NEW YORK — Stocks powered to records Friday after an encouraging jobs report gave reassurance that the economy is still solid, despite the pain U.S. factories are feeling from President Donald Trump’s trade war.
The Labor Department’s report showed that employers added more jobs in October than economists expected, and hiring was stronger in prior months than previously thought. The numbers were encouraging enough for investors to overlook yet another report showing U.S. manufacturing is weakening more than expected.
The S&P 500 rose 29.35 points, or 1%, to 3,066.91 and set an all-time high for the third time this week. It capped a fourth straight week of gains, the longest winning streak for the index since the start of March.
The Nasdaq composite gained 94.04, or 1.1%, to 8,386.40 and clinched a record for the first time since July. The Dow Jones Industrial Average gained 301.13, or 1.1%, to 27,347.36. It’s within 12 points of the record it set in July.
Together, Friday’s reports solidified Wall Street’s view that the economy is nestled in a sweet spot for markets. The job market is strong enough to encourage spending by households, which has been the economy’s driving force. That can hopefully make up for the downturn in investment by businesses, as CEOs hold off on spending given all the uncertainty about global trade.
Such a balance should in turn keep the Federal Reserve holding interest rates steady at their low levels, after it cut rates earlier in the week for the third time this year, economists said. Low interest rates can goose economic activity. They also make stocks more attractive as investments relative to bonds.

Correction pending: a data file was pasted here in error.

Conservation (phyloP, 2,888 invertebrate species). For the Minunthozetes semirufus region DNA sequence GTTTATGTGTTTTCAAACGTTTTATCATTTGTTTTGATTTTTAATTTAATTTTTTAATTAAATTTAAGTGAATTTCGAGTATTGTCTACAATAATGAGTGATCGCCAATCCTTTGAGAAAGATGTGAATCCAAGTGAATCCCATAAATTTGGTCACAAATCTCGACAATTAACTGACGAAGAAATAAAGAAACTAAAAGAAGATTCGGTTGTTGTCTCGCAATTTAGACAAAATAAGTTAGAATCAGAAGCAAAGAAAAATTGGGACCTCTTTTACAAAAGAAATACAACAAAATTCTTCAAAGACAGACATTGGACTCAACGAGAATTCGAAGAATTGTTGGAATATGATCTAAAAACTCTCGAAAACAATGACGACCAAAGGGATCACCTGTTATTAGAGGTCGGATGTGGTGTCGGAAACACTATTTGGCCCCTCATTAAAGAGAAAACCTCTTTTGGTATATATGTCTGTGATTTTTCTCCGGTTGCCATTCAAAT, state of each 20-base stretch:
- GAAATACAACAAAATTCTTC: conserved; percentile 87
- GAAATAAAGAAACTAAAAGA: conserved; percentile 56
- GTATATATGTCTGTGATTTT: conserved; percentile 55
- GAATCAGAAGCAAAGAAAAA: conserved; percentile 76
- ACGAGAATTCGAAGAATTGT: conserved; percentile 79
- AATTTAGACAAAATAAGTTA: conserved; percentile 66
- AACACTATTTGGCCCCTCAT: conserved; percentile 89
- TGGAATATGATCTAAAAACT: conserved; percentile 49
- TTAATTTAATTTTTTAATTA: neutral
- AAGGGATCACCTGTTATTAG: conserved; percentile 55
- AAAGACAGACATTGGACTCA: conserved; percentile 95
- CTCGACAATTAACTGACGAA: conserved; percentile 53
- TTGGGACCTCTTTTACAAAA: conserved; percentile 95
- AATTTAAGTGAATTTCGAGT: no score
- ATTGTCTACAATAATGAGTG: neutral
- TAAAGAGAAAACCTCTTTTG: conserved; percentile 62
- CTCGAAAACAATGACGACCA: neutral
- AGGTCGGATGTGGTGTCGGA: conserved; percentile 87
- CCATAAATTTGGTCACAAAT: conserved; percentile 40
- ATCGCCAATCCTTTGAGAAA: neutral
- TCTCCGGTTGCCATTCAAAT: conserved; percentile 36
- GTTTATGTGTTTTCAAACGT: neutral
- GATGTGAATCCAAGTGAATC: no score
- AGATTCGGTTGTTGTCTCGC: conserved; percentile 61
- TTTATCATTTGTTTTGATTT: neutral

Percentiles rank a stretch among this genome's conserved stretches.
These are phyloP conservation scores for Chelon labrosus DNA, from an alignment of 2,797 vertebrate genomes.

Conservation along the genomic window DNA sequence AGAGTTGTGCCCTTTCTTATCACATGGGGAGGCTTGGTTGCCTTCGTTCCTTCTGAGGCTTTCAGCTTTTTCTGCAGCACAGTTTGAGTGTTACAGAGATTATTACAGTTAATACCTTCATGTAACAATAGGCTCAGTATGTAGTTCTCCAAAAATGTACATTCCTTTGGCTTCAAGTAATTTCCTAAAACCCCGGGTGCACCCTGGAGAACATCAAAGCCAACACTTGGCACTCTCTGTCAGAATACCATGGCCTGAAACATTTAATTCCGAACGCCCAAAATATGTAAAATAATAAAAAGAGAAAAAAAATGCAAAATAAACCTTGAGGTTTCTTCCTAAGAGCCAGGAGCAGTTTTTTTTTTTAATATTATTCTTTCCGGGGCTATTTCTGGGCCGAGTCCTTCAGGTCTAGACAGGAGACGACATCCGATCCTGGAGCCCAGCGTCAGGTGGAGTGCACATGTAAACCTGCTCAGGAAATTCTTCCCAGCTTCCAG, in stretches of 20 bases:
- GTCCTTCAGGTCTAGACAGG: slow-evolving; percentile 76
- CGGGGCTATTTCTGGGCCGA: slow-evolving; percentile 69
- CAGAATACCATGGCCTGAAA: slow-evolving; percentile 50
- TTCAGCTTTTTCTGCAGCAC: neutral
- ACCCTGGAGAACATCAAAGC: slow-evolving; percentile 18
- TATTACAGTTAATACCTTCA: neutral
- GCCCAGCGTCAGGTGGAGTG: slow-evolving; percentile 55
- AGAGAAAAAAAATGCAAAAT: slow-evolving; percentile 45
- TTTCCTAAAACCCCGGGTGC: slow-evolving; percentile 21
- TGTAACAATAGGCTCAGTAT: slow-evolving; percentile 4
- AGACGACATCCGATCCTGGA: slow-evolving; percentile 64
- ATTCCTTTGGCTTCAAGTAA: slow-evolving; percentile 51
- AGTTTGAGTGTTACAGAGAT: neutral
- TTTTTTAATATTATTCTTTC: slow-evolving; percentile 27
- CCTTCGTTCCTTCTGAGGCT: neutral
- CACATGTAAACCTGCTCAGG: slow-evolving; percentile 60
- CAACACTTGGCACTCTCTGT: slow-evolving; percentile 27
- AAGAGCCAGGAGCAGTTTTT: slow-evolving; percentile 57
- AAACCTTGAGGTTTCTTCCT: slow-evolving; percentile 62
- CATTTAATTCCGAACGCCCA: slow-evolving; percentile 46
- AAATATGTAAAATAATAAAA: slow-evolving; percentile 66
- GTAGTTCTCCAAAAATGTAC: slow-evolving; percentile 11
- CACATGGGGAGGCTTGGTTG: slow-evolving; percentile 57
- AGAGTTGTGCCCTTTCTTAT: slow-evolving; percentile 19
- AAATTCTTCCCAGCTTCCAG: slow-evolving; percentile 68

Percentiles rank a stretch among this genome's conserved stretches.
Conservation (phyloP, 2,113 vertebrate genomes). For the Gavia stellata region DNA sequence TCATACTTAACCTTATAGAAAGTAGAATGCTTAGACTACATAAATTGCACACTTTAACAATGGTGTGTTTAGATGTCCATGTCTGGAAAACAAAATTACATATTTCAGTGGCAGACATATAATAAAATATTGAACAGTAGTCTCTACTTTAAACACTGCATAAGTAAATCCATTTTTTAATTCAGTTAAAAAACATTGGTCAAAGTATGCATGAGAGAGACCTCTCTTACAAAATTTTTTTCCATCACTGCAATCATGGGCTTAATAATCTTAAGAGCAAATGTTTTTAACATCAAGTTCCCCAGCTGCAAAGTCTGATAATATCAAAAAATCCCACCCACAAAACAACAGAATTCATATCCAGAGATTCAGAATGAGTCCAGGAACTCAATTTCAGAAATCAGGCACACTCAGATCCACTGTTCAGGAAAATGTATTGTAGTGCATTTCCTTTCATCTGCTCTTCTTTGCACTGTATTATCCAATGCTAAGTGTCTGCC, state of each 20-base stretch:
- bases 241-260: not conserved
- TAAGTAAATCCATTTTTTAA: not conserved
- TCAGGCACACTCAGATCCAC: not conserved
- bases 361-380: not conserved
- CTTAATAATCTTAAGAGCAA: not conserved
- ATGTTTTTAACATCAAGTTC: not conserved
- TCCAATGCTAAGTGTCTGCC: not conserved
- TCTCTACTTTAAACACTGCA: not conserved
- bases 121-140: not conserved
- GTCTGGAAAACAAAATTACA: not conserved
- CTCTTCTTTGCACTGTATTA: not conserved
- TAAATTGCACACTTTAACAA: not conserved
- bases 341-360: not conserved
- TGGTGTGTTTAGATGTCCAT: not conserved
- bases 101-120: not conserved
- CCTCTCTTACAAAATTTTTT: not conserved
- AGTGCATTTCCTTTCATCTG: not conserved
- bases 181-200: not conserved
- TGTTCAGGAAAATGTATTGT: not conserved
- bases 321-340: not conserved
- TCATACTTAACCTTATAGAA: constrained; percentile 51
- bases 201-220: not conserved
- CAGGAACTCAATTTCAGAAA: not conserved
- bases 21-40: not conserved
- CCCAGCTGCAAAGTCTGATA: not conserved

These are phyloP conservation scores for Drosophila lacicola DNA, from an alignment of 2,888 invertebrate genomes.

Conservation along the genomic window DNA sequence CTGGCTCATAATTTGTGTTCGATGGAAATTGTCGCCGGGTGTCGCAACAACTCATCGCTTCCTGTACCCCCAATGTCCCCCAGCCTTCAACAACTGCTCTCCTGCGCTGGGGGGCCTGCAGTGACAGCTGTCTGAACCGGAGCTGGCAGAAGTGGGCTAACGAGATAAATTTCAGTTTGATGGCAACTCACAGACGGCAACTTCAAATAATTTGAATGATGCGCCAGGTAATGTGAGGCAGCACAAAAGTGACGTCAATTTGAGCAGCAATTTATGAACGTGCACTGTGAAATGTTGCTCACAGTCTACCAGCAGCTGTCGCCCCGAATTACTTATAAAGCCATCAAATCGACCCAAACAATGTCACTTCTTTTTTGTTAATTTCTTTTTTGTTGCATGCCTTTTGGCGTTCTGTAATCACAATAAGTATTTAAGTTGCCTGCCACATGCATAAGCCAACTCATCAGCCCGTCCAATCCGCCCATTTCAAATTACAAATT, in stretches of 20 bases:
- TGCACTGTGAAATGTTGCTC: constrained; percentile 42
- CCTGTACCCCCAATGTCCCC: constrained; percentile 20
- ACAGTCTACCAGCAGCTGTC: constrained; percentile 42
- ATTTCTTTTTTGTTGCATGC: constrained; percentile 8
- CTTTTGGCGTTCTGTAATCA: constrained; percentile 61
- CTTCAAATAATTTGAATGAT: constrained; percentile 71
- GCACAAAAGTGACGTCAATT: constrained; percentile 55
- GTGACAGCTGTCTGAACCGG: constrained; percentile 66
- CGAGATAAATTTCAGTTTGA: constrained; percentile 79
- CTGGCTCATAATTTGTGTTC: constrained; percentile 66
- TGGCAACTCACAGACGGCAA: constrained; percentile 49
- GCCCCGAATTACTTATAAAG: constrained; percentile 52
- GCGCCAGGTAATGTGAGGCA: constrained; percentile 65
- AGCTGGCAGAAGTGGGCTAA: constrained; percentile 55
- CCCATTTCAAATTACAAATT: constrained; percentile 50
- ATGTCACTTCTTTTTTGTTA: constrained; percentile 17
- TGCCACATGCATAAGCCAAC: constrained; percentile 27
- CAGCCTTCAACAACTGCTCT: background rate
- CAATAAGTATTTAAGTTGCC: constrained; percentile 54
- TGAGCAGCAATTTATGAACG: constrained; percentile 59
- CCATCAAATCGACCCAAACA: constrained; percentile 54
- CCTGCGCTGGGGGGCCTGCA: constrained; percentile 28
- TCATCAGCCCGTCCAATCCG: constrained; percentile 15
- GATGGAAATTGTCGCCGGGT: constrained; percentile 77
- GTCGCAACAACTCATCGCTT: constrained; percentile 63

Treasury yields climbed as optimism rose and traders pared back bets that the Fed will cut interest rates again in the next few months. The yield on the 10-year Treasury climbed to 1.71% from 1.69% late Thursday. The two-year yield, which moves more on expectations of Fed actions, rose to 1.56% from 1.55%.
Earlier in the day, yields were under pressure immediately after the manufacturing report’s release, which showed a third straight month of contraction. The report echoed weak data points on manufacturing from around the world as factories feel the brunt of the global trade war.
But even there, economists see some glimmers of optimism, such as a rebound in export orders, said Derek Hamilton, global economist at Ivy Investments. And after combining them with Friday’s better-than-expected jobs report, investors halved their expectations for another Fed rate cut this year, down to a probability of 11% from 22% a day earlier.
“Over the last decade, we’ve had these mini-cycles where manufacturing activity slows quite a bit, but the consumer keeps the economy going, and I think that’s what’s going on right now,” Hamilton said.
The wild card, as has been the case since Trump professed in early 2018 that trade wars are good and easy to win, is what happens in U.S.-China trade talks. The world’s largest economies have agreed to at least a temporary truce in what Trump has dubbed “phase one” of a trade deal. But uncertainty reigns over what will come of the talks.
“If we wake up tomorrow morning and get a tweet from President Trump that the deal is off, we’re raising tariffs, then all this is out the window,” Hamilton said.